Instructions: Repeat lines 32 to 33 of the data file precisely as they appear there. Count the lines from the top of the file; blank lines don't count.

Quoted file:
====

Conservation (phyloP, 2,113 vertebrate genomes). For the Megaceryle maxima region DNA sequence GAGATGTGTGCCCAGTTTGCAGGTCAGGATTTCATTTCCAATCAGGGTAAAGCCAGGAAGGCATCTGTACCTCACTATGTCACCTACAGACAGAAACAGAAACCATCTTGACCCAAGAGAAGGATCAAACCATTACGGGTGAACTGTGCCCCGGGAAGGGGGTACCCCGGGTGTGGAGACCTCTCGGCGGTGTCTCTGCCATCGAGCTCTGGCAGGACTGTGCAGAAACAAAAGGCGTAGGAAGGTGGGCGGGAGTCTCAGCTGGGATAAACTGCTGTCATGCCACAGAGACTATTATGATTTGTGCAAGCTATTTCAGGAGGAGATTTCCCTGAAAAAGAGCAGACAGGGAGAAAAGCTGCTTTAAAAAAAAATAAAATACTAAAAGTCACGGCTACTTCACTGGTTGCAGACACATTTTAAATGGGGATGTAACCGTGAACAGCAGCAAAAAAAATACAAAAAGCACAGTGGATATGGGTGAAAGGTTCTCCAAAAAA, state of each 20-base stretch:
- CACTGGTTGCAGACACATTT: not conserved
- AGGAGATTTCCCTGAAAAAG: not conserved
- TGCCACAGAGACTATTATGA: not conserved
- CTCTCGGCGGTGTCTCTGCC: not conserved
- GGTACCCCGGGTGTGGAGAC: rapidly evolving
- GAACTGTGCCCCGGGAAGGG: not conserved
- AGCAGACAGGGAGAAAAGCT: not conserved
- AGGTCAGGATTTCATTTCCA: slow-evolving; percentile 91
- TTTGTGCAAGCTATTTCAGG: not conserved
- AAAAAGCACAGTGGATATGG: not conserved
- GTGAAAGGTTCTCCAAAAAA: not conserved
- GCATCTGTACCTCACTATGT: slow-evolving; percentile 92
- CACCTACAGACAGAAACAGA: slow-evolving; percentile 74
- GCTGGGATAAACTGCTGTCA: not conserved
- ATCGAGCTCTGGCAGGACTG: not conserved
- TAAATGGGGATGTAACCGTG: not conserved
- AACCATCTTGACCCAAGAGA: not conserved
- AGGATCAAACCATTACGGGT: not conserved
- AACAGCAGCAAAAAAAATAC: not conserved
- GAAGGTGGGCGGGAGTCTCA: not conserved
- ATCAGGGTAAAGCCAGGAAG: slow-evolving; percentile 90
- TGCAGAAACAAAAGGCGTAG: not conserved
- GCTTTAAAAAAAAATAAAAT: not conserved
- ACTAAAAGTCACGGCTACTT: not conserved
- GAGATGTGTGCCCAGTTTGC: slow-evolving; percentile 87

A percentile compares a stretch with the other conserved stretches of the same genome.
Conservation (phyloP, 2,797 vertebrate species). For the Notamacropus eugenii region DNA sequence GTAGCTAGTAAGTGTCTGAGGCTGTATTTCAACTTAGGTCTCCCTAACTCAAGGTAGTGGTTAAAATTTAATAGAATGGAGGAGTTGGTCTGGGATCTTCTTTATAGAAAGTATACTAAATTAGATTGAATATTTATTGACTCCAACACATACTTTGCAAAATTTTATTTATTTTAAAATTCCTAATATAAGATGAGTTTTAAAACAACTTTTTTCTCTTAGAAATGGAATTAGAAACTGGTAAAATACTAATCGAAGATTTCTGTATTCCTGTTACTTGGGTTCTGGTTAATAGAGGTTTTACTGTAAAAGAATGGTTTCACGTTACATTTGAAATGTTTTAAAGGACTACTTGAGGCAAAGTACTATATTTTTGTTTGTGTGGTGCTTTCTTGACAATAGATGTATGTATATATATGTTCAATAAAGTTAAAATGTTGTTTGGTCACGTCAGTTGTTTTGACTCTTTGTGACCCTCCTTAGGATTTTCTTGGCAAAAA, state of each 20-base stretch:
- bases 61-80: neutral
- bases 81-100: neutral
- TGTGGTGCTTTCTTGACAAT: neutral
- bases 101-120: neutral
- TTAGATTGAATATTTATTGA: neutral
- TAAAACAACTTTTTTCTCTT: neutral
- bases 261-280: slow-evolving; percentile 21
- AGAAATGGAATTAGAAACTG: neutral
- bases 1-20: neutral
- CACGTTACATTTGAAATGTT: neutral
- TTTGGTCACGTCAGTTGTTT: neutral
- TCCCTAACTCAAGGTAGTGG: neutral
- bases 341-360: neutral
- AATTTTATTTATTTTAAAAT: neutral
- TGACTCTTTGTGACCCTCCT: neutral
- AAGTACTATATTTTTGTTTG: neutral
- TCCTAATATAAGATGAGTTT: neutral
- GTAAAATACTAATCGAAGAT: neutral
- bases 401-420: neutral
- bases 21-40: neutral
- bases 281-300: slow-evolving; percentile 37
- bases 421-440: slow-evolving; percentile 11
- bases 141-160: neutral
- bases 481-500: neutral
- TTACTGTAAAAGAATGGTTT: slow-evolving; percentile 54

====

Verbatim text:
- bases 101-120: neutral
- TTAGATTGAATATTTATTGA: neutral